Chairman, USCC Committee on International Policy
October 20, 1993
Violence mounts in the streets of Haiti; dates for compliance with international agreements come and go without evident progress; the economic embargo, now strengthened by naval blockade, has been re-instated; international human rights monitors have withdrawn and many individuals, Haitian and foreign, have fled or gone into hiding. The once bright hope for a peaceful resolution of the civil conflict, and for a serious and sustained effort for economic development in this poorest of American republics, has been dashed.
What can be done by the international community, and especially by the United States? To ignore Haiti is impossible. To counsel retreat from earlier commitments because success is more elusive than previously thought would betray both political weakness and moral ambiguity. But, no more than in the other great trouble spots of this time can the United States, or any other outside force, seek unilaterally to impose by power a desired outcome.
The Church in the United States has, since the beginning of the present crisis, made clear its repudiation of the violent coup d'etat that overthrew the elected government, and has called for the restoration of the constitutional order. A people that had previously been able only to dream of a democratic order have expressed themselves through the ballot; their will must be respected. We have rejected as well the violence and violation of human rights that have been committed both by the supporters and the opponents of the elected president, before, during, and after his time in office. The crimes committed against representatives of the Church in early 1991 are not to be forgotten, but neither can we pass over in silence the hundreds of violent deaths caused over the last two years by allies of the de facto government. The murders in recent days of prominent aides of the exiled president seem especially heinous.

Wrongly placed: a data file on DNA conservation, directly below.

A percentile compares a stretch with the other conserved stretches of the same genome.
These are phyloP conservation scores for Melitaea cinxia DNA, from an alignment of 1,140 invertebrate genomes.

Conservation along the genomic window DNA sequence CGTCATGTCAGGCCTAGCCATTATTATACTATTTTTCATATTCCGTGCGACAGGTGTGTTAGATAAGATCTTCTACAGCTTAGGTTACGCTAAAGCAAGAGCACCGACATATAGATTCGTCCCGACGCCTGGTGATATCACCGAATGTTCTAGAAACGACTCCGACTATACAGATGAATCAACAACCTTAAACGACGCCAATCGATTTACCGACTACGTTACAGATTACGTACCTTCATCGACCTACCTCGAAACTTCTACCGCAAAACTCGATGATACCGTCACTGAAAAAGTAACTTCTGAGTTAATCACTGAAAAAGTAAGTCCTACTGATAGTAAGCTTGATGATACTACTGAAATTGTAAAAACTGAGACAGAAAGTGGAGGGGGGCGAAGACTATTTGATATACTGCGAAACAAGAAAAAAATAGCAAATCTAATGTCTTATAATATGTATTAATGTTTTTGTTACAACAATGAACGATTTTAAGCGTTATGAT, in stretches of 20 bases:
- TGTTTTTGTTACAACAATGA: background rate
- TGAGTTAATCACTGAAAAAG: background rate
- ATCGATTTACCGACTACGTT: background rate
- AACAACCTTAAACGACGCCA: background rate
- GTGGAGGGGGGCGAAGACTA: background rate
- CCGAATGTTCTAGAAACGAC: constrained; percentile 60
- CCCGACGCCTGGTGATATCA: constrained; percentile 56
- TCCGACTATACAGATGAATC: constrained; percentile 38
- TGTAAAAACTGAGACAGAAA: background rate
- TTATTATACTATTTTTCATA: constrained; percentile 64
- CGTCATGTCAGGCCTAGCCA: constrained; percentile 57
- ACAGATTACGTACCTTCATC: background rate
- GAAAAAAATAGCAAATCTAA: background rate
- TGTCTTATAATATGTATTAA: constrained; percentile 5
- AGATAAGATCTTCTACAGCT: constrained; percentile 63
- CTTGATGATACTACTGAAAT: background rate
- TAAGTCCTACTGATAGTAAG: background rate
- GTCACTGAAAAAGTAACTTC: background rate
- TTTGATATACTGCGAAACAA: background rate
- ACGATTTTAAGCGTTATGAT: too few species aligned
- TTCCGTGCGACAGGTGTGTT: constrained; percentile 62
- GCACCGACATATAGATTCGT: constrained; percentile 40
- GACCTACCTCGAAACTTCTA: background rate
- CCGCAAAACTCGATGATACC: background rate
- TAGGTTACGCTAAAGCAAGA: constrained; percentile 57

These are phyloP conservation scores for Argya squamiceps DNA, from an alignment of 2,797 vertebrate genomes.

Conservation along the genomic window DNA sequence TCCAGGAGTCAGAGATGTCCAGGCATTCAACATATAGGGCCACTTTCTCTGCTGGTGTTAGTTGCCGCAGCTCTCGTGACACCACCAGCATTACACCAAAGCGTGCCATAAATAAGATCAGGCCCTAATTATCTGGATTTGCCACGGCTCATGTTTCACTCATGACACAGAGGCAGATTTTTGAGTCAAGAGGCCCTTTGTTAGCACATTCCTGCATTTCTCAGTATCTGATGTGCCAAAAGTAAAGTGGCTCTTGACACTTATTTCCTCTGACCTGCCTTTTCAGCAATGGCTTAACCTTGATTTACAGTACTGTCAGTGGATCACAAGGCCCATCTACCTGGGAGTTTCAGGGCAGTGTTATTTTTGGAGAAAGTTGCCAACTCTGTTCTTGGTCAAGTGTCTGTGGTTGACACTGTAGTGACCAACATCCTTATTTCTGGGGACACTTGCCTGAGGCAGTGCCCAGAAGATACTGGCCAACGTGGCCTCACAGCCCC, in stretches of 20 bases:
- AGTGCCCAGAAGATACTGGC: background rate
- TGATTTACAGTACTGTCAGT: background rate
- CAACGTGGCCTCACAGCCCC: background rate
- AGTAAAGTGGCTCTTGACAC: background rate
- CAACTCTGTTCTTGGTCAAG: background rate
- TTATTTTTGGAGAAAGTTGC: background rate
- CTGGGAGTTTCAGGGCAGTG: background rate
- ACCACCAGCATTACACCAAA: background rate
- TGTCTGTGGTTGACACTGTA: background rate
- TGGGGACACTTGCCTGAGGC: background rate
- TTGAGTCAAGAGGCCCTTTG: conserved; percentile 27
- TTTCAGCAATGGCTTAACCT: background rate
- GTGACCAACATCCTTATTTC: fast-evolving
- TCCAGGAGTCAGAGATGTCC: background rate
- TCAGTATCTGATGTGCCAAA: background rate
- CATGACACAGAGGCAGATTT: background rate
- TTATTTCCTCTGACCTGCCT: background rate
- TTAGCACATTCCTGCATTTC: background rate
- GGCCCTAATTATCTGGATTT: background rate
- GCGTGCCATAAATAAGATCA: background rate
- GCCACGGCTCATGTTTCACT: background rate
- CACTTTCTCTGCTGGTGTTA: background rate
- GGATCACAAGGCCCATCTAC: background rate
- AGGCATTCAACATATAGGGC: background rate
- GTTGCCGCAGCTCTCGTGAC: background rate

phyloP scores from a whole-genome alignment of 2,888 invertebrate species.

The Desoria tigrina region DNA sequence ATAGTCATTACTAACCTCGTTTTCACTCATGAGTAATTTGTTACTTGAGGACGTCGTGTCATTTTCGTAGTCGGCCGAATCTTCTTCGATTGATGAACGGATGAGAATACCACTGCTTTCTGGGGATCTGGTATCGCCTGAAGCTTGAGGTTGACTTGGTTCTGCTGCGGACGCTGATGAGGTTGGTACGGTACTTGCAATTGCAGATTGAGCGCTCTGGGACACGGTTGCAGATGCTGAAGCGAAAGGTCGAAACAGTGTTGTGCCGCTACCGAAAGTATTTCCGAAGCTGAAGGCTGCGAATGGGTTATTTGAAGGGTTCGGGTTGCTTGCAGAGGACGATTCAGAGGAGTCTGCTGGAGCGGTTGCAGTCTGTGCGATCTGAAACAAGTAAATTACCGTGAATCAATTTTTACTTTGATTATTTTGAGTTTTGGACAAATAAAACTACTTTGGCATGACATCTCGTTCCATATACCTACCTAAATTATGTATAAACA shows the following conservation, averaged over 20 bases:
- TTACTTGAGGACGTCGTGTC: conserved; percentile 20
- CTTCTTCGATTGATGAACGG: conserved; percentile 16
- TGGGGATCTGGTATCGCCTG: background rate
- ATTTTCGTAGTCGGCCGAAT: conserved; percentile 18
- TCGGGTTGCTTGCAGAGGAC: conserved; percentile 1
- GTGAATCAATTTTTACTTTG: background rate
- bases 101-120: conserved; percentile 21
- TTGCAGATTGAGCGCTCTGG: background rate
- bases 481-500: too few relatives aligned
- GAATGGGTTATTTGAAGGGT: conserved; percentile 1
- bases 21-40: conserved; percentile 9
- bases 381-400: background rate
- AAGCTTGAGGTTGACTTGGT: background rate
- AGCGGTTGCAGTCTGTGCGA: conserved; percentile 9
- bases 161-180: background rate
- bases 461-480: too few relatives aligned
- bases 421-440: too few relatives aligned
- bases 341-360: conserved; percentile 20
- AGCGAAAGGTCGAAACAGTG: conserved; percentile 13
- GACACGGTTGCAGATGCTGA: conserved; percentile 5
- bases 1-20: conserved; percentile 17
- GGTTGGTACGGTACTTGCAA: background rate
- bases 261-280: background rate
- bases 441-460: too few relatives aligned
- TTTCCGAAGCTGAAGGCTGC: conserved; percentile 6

We have repeatedly insisted on the need for a more compassionate response by our government to the pleas of the Haitian boat people for refuge, a safe haven from the danger and persecution they fear in Haiti. We remain strongly committed to a realistic and generous immigration policy that can respond to the genuine needs of such refugees. The continuing internal breakdown of order in Haiti only underscores the need for a more generous U.S. recognition of refugee claims.
We have also advocated generous economic assistance for sustainable development of the world's poor countries, of which Haiti ranks among the neediest. We applaud the commitments made by our government and others to provide significant aid to Haiti upon the restoration of the constitutional order and urge that nothing be done to lessen that commitment, despite the regrettable delay in the start-up date.
Several institutions of the Church in this country, notably including Catholic Relief Services, have for years provided financial and other assistance to the Church and people of Haiti; we look forward to continuing and, if possible, increasing these expressions of solidarity with the Church in Haiti.
At this particularly difficult moment for the people of Haiti, we wish to repeat our expression of support and solidarity, and our prayerful hope that, aided by the constancy of the international community in providing needed help, the Haitian people will be enabled to arrive at a just, equitable and truly Haitian solution.